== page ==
Ai Weiwei, China’s most famous dissident-artist, once barred from social media, gains a new platform.
Ai Weiwei continues to speak out despite a number of setbacks in his ongoing battle with Chinese officials. On 25 October 2012, online “knowledge forum” Big Think announced that they will host a blog authored by the Chinese dissident artist titled “The Way of Ai Weiwei”.
Big Think aims to give the artist a platform to continue his advocacy of human rights and freedom of speech, calling Ai “the most important artist alive”. The blog will feature “original content by the artist himself, including in-depth video interviews shot in his Beijing studio”.
Click here here to read the first dispatch by Ai Weiwei on his Big Think blog.
New platform, established voice
Big Think states that this will be Ai’s first blog since Chinese officials shut down his original blog and Twitter profile in 2009. After his detention in spring of 2011, Ai was banned from speaking to the press or using any form of social media, though within two months he had already reopened both his Twitter and his Google+ accounts, both of which he updates regularly.
In August 2012, Ai told Foreign Policy that he considers Twitter more of a home than Beijing, sentiment that is perhaps not too surprising as the summer and fall of 2012 saw the official rejection of his tax evasion appeal, the shuttering of his art production company and the continuation of his restrictions on leaving China.
Ai Weiwei at the movies
In addition to the announcement of a number of high-profile exhibitions, including a showing at the Venice Biennale, Ai has been appearing in cinemas worldwide. Ai Weiwei: Never Sorry, a documentary by director Alison Klayman that chronicles the artist’s ongoing struggles with Chinese authorities, debuted in January 2012 at the Sundance Film Festival.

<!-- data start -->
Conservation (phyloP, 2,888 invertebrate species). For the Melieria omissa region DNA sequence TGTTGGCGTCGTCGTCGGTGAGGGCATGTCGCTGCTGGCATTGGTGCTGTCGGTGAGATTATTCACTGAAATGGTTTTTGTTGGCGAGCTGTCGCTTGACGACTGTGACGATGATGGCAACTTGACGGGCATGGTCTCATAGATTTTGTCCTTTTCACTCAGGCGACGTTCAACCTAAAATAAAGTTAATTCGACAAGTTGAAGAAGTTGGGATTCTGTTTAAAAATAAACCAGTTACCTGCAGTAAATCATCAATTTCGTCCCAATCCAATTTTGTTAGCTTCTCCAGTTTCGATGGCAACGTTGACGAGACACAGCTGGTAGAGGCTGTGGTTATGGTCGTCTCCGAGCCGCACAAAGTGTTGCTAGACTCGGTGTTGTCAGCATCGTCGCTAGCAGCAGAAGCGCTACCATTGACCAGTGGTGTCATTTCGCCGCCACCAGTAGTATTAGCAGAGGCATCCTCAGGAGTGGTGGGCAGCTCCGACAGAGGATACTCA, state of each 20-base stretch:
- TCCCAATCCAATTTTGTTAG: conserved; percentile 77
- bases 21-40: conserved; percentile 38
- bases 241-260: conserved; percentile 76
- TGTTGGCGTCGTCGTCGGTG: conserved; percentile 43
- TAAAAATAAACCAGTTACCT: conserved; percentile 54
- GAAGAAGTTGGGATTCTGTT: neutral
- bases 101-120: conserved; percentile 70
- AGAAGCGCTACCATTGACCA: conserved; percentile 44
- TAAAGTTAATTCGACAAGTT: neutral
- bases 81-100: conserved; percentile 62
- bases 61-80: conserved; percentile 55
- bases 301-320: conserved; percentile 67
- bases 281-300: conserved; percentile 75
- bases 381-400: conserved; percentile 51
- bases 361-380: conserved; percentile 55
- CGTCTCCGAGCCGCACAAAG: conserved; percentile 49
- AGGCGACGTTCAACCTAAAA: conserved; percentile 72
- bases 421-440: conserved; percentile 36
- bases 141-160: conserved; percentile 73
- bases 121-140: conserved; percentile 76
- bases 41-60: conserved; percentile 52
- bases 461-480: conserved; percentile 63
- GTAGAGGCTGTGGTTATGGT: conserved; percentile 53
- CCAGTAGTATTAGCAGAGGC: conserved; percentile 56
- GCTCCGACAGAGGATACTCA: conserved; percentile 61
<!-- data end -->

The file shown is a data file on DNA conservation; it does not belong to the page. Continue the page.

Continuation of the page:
More recently, the movie has been touring the film festival circuit in Asia. In October 2012 alone, the documentary screened at the Abu Dhabi Film Festival, the Mumbai Film Festival and the Taiwan International Documentary Film Festival (where it won a Special Mention in the international documentary category). The film will also be shown at the Hong Kong Asian Film Festival on 3, 5 and 7 November 2012.
- Disappointment at home, success abroad for Ai Weiwei – news round up – October 2012 – a flurry of activity surrounding Ai Weiwei
- Ai Weiwei’s archeological Serpentine Pavilion finds success among ruins – June 2012 – Ai teams up with architectural collaborative for a uniquely conceptual pavilion
- Ai Weiwei wins White Box award for “defending human rights against oppression” – May 2012 – Ai’s humanitarian artwork comes at a high price; he still cannot leave Beijing
- Political spectre looms over Ai Weiwei Taiwan exhibition – round up – February 2012 – critical response to Ai’s Taipei art museum retrospective
- Ai Weiwei’s anthropomorphic army: 12 Zodiac Heads storm Somerset House London – June 2011 – a seminal work from Ai that comments on East-West interaction tours the world
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